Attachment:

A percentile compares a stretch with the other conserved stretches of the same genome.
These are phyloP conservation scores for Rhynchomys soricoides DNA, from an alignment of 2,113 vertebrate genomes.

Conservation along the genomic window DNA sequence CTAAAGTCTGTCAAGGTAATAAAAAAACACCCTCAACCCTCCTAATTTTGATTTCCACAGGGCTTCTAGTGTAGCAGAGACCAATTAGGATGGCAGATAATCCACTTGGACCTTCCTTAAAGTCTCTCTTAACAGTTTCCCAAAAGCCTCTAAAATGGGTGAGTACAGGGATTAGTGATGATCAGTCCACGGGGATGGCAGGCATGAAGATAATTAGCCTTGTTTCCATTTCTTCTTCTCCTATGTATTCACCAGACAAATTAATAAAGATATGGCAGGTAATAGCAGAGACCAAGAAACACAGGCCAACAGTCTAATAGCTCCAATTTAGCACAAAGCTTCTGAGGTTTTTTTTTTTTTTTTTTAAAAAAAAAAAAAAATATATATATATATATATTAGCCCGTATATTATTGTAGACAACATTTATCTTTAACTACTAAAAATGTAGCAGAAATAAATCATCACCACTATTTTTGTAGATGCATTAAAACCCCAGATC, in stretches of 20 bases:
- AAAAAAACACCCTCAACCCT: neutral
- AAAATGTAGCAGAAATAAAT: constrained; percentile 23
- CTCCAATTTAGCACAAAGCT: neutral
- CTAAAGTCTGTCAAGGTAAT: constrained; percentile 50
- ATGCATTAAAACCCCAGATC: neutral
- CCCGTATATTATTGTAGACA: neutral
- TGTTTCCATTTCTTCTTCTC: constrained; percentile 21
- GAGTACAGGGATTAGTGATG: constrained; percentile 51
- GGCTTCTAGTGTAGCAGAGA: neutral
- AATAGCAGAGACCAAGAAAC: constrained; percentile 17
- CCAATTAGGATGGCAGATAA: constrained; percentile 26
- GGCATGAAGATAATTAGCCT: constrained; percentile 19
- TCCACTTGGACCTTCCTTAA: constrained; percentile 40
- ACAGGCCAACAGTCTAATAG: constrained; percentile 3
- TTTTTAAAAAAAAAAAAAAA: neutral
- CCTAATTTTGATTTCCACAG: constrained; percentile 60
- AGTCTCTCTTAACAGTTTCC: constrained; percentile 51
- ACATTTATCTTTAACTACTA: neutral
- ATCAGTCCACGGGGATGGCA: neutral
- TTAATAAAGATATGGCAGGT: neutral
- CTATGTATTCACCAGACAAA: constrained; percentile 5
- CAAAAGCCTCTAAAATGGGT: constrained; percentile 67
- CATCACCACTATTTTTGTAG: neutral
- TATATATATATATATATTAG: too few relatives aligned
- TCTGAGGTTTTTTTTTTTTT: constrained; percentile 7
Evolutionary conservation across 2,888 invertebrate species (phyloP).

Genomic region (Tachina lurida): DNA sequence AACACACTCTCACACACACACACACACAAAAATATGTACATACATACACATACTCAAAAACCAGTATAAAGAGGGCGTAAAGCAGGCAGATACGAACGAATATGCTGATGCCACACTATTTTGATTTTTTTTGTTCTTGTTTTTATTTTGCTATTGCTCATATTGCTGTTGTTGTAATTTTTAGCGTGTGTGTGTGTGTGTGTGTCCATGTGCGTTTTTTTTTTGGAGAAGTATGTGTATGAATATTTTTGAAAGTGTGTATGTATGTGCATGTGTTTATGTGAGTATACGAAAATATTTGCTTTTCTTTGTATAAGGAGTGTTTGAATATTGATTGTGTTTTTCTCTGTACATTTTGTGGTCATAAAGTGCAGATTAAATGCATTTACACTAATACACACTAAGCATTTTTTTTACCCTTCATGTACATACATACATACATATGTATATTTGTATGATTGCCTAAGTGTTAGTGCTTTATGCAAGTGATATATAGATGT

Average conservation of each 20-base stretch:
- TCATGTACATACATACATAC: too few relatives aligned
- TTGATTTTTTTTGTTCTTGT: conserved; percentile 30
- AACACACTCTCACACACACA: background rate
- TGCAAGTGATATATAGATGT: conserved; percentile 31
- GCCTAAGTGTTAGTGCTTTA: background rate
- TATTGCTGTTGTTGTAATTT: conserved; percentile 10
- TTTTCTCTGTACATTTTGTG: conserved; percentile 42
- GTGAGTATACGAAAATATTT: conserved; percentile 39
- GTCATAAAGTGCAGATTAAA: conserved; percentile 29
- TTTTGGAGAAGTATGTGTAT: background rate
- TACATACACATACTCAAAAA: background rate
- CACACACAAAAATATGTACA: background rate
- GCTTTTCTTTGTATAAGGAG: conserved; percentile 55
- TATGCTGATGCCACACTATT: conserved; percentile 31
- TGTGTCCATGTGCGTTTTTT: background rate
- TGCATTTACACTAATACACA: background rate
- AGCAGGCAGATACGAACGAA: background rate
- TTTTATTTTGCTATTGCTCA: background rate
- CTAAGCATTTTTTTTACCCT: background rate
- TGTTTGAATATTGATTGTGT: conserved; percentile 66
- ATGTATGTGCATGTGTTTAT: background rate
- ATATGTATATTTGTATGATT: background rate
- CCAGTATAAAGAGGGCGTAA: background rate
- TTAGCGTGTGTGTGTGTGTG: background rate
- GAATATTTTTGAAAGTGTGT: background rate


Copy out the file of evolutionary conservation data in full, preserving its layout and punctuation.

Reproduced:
A percentile compares a stretch with the other conserved stretches of the same genome.
These are phyloP conservation scores for Rhynchomys soricoides DNA, from an alignment of 2,113 vertebrate genomes.

Conservation along the genomic window DNA sequence CTAAAGTCTGTCAAGGTAATAAAAAAACACCCTCAACCCTCCTAATTTTGATTTCCACAGGGCTTCTAGTGTAGCAGAGACCAATTAGGATGGCAGATAATCCACTTGGACCTTCCTTAAAGTCTCTCTTAACAGTTTCCCAAAAGCCTCTAAAATGGGTGAGTACAGGGATTAGTGATGATCAGTCCACGGGGATGGCAGGCATGAAGATAATTAGCCTTGTTTCCATTTCTTCTTCTCCTATGTATTCACCAGACAAATTAATAAAGATATGGCAGGTAATAGCAGAGACCAAGAAACACAGGCCAACAGTCTAATAGCTCCAATTTAGCACAAAGCTTCTGAGGTTTTTTTTTTTTTTTTTTAAAAAAAAAAAAAAATATATATATATATATATTAGCCCGTATATTATTGTAGACAACATTTATCTTTAACTACTAAAAATGTAGCAGAAATAAATCATCACCACTATTTTTGTAGATGCATTAAAACCCCAGATC, in stretches of 20 bases:
- AAAAAAACACCCTCAACCCT: neutral
- AAAATGTAGCAGAAATAAAT: constrained; percentile 23
- CTCCAATTTAGCACAAAGCT: neutral
- CTAAAGTCTGTCAAGGTAAT: constrained; percentile 50
- ATGCATTAAAACCCCAGATC: neutral
- CCCGTATATTATTGTAGACA: neutral
- TGTTTCCATTTCTTCTTCTC: constrained; percentile 21
- GAGTACAGGGATTAGTGATG: constrained; percentile 51
- GGCTTCTAGTGTAGCAGAGA: neutral
- AATAGCAGAGACCAAGAAAC: constrained; percentile 17
- CCAATTAGGATGGCAGATAA: constrained; percentile 26
- GGCATGAAGATAATTAGCCT: constrained; percentile 19
- TCCACTTGGACCTTCCTTAA: constrained; percentile 40
- ACAGGCCAACAGTCTAATAG: constrained; percentile 3
- TTTTTAAAAAAAAAAAAAAA: neutral
- CCTAATTTTGATTTCCACAG: constrained; percentile 60
- AGTCTCTCTTAACAGTTTCC: constrained; percentile 51
- ACATTTATCTTTAACTACTA: neutral
- ATCAGTCCACGGGGATGGCA: neutral
- TTAATAAAGATATGGCAGGT: neutral
- CTATGTATTCACCAGACAAA: constrained; percentile 5
- CAAAAGCCTCTAAAATGGGT: constrained; percentile 67
- CATCACCACTATTTTTGTAG: neutral
- TATATATATATATATATTAG: too few relatives aligned
- TCTGAGGTTTTTTTTTTTTT: constrained; percentile 7
Evolutionary conservation across 2,888 invertebrate species (phyloP).

Genomic region (Tachina lurida): DNA sequence AACACACTCTCACACACACACACACACAAAAATATGTACATACATACACATACTCAAAAACCAGTATAAAGAGGGCGTAAAGCAGGCAGATACGAACGAATATGCTGATGCCACACTATTTTGATTTTTTTTGTTCTTGTTTTTATTTTGCTATTGCTCATATTGCTGTTGTTGTAATTTTTAGCGTGTGTGTGTGTGTGTGTGTCCATGTGCGTTTTTTTTTTGGAGAAGTATGTGTATGAATATTTTTGAAAGTGTGTATGTATGTGCATGTGTTTATGTGAGTATACGAAAATATTTGCTTTTCTTTGTATAAGGAGTGTTTGAATATTGATTGTGTTTTTCTCTGTACATTTTGTGGTCATAAAGTGCAGATTAAATGCATTTACACTAATACACACTAAGCATTTTTTTTACCCTTCATGTACATACATACATACATATGTATATTTGTATGATTGCCTAAGTGTTAGTGCTTTATGCAAGTGATATATAGATGT

Average conservation of each 20-base stretch:
- TCATGTACATACATACATAC: too few relatives aligned
- TTGATTTTTTTTGTTCTTGT: conserved; percentile 30
- AACACACTCTCACACACACA: background rate
- TGCAAGTGATATATAGATGT: conserved; percentile 31
- GCCTAAGTGTTAGTGCTTTA: background rate
- TATTGCTGTTGTTGTAATTT: conserved; percentile 10
- TTTTCTCTGTACATTTTGTG: conserved; percentile 42
- GTGAGTATACGAAAATATTT: conserved; percentile 39
- GTCATAAAGTGCAGATTAAA: conserved; percentile 29
- TTTTGGAGAAGTATGTGTAT: background rate
- TACATACACATACTCAAAAA: background rate
- CACACACAAAAATATGTACA: background rate
- GCTTTTCTTTGTATAAGGAG: conserved; percentile 55
- TATGCTGATGCCACACTATT: conserved; percentile 31
- TGTGTCCATGTGCGTTTTTT: background rate
- TGCATTTACACTAATACACA: background rate
- AGCAGGCAGATACGAACGAA: background rate
- TTTTATTTTGCTATTGCTCA: background rate
- CTAAGCATTTTTTTTACCCT: background rate
- TGTTTGAATATTGATTGTGT: conserved; percentile 66
- ATGTATGTGCATGTGTTTAT: background rate
- ATATGTATATTTGTATGATT: background rate
- CCAGTATAAAGAGGGCGTAA: background rate
- TTAGCGTGTGTGTGTGTGTG: background rate
- GAATATTTTTGAAAGTGTGT: background rate